A new relay satellite launched late Sunday night will allow videos calls to be made between China's future space station and the ground and provide data transmission and control services for various spacecraft.
The Tianlian II-01 satellite was sent to an orbit at an altitude of 36,000 km by a Long March-3B carrier rocket from the Xichang Satellite Launch Center in southwest China's Sichuan Province at 11:51 p.m. Beijing Time on Sunday.
The satellite, developed by the China Academy of Space Technology (CAST) under the China Aerospace Science and Technology Corporation, will provide data transmission services for satellites operating on medium- and low-Earth orbit and monitoring and control support for the launch of spacecraft.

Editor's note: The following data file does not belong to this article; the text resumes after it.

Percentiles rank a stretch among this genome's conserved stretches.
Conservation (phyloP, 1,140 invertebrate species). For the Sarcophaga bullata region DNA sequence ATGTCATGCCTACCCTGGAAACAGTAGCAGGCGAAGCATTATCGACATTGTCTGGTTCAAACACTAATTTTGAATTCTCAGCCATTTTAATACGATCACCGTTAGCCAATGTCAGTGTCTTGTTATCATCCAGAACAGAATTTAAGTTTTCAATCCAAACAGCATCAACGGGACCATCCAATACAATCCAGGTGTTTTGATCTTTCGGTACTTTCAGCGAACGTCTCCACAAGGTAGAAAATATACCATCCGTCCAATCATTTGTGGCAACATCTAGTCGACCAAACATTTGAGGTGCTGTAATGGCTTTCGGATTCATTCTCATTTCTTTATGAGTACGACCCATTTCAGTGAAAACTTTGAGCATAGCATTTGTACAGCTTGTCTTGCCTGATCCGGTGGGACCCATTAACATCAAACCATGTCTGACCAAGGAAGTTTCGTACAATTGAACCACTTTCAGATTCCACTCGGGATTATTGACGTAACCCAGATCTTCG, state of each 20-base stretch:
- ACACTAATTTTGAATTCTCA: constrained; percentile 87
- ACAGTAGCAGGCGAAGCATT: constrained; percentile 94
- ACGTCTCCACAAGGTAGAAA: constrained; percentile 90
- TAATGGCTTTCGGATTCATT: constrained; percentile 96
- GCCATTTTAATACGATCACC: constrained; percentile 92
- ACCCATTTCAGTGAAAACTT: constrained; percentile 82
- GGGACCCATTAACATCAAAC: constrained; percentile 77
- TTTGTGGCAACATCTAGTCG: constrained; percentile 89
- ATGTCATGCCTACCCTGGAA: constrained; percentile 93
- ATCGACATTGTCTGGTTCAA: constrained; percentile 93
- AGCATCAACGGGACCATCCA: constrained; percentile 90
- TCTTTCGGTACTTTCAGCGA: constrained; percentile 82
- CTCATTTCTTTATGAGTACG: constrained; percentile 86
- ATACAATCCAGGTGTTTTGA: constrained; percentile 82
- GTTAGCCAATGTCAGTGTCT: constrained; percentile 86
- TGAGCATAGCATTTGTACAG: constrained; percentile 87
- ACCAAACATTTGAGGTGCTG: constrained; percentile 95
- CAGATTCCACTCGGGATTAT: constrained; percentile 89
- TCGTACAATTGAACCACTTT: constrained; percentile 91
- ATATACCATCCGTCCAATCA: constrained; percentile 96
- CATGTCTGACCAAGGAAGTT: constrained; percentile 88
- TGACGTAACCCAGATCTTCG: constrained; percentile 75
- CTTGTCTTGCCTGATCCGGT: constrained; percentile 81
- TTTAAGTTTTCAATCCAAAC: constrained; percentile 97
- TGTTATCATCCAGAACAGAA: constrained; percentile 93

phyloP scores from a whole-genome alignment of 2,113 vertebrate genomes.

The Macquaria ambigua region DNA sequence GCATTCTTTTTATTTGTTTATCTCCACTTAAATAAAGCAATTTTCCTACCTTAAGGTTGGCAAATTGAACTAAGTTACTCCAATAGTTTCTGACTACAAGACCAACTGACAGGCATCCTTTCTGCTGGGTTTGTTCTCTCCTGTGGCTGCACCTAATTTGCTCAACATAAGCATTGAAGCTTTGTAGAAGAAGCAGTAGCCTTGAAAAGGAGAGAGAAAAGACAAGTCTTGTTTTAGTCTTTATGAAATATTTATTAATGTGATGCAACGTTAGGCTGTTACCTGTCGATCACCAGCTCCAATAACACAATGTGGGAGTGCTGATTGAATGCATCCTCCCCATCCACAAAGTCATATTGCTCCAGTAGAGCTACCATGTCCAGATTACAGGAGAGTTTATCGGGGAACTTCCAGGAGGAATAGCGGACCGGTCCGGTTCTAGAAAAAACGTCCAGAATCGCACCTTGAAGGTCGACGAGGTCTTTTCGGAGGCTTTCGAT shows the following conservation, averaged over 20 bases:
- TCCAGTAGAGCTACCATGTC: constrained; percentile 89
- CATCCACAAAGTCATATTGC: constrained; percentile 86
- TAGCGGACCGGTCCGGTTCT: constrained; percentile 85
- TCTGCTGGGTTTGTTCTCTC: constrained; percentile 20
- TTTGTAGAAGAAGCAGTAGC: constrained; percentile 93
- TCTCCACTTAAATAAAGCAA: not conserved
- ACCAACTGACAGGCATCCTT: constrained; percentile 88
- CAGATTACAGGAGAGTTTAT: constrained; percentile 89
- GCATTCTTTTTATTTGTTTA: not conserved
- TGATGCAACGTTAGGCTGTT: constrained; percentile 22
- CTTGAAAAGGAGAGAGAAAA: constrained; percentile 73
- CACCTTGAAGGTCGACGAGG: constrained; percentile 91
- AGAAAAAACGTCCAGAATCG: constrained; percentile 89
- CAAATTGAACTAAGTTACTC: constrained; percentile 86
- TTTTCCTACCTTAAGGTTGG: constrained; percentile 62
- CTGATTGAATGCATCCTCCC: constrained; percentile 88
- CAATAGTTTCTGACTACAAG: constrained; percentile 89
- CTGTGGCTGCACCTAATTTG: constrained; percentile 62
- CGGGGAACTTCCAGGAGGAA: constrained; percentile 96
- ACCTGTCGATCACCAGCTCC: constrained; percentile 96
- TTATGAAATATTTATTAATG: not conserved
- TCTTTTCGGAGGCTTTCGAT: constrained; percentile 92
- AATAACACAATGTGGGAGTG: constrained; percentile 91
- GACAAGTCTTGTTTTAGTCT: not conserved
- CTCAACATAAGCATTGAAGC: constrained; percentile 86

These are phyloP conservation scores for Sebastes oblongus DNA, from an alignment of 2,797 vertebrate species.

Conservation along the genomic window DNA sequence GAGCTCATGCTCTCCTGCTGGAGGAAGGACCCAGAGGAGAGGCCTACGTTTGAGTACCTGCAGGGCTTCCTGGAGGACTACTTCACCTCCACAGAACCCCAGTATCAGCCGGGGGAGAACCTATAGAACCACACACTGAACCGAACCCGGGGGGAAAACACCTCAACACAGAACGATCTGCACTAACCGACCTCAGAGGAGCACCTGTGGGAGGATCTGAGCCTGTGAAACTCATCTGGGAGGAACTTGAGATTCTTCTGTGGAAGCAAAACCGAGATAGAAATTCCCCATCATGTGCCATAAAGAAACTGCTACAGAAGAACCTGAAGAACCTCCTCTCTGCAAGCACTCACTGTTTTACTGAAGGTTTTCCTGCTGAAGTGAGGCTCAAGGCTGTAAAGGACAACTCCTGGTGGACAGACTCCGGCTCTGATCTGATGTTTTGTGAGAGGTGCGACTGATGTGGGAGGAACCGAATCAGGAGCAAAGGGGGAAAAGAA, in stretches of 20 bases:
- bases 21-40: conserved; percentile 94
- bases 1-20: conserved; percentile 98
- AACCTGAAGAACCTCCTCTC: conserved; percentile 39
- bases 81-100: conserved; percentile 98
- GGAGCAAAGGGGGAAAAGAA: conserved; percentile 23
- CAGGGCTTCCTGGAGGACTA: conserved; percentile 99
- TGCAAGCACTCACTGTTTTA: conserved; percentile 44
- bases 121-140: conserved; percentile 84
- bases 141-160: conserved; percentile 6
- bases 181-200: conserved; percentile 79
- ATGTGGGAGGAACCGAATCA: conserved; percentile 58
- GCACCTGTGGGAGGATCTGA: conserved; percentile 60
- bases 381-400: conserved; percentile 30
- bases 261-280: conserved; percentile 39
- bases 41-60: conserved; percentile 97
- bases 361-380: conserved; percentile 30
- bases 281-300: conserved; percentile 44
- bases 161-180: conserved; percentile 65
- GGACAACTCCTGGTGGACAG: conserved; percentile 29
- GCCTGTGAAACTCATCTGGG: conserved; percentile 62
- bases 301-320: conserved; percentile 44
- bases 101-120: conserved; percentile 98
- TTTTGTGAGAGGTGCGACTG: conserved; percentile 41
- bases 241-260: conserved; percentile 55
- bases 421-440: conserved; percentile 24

"The Tianlian II-01 ushered in the construction of a new generation of the relay satellite system for China," said Zhang Peng, commander in chief of the research team of the satellite from CAST.
From 2008 to 2016, China launched four relay satellites to form the Tianlian I system, making China the second country in the world to establish a relay satellite system which is able to cover the whole world. The system can provide global real-time information transmission.
As the first satellite of China's second-generation relay satellite system, Tianlian II-1 is compatible with the Tianlian I system, but its transmission speed and volume and coverage area have been greatly improved, according to Zhang.